Police learned from Vikings player development director Les Pico that Griffen "has been really struggling for the past few weeks", the police reports read. He still showed up to the team's practice facility Saturday and was sent home.
Vikings veteran pass rusher Everson Griffen has been banned from the team facility, and is being held at a mental health facility, after exhibiting a string of disturbing behavior. The man drove Griffen home, then directed police to his house because "Everson was acting insane and he was risky", according to a report filed Saturday by Minnetrista police officer Justin Thompson.
The Star-Tribune reports that Griffen's wife said her husband "awoke in the middle of the night on September 16 and left the home" and that Griffen does that "at times when he is fighting "demons" in his head". Zimmer made it clear that Griffen is missed both on the field and in the locker room, but said there are more important things to be anxious about.
Pico told police that when Griffen arrived at the hotel, he had forgotten that he had wanted to meet Pico, the report states. Pico told police that upon meeting Griffen at the hotel, the defensive end forgot why he wanted to speak to him and did not want to talk to him anymore.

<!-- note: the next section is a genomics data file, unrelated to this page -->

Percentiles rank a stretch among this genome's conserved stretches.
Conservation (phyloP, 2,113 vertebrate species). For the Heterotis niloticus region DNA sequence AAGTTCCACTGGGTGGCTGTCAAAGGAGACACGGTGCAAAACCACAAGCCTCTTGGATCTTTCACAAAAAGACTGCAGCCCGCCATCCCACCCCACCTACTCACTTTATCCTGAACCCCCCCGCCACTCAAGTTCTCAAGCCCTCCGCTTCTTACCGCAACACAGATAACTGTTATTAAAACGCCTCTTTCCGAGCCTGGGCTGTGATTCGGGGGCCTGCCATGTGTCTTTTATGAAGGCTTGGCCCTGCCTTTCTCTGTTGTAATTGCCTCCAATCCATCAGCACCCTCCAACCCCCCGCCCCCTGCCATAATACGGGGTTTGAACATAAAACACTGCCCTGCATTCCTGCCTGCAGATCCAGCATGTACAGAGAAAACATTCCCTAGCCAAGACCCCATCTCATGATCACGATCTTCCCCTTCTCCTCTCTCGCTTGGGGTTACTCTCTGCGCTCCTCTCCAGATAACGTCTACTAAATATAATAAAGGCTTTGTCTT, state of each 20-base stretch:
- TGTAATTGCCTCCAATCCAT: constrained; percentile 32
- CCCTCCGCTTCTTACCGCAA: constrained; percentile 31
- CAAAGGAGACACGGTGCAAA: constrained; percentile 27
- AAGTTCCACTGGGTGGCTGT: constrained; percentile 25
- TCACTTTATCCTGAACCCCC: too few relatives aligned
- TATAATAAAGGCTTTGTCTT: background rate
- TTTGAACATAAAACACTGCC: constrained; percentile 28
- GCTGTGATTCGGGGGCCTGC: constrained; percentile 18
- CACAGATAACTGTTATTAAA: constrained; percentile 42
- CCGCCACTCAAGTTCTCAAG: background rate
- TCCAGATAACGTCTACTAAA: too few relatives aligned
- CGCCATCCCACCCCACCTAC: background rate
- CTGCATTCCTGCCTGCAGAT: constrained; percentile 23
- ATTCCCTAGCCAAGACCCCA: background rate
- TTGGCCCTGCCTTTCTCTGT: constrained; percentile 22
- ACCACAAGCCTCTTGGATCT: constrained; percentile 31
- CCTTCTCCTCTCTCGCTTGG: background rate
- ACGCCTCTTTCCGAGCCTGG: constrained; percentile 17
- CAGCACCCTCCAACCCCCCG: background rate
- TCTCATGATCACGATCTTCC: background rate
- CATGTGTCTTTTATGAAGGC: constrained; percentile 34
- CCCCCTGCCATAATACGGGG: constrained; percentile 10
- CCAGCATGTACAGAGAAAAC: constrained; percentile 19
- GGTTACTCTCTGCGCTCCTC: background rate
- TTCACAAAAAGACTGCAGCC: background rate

According to a police report obtained by Paul Walsh of The Star Tribune, Griffen's wife said he left home on September 16 after he awoke suddenly in the middle of the night, which is something he does at times when fighting "demons" in his head.
Griffen showed up shirtless outside the house of teammate Trae Waynes, who lives on the same street.
"To clarify, there was no attempted break-in at our home and at no point did my family or I feel unsafe", Waynes said.
"So we're going to do everything possible that we can, not only for Everson, but to help everybody on our team and, quite honestly, with their families as well". She said he wasn't making sense and ordered her to leave the couple's home before he went to the Hotel Ivy in downtown Minneapolis, where he sometimes stays during the week.
Zimmer said he hasn't talked to Griffen since the Week 2 overtime game at Green Bay. "I told him as he knew, the Vikings also wanted a mental health evaluation done".
The source reiterated that Griffen is "getting assistance on personal matters" and that the National Football League is "comfortable he has a good support system around him".
More details are emerging about the status of Minnesota Vikings Pro Bowl defensive end Everson Griffen, pointing to what appears to be a serious mental health crisis for the Vikings star.
Griffen was already going to miss the game last Sunday against the Buffalo Bills because of a nagging issue with his knee, but even without the injury he was in no condition to play.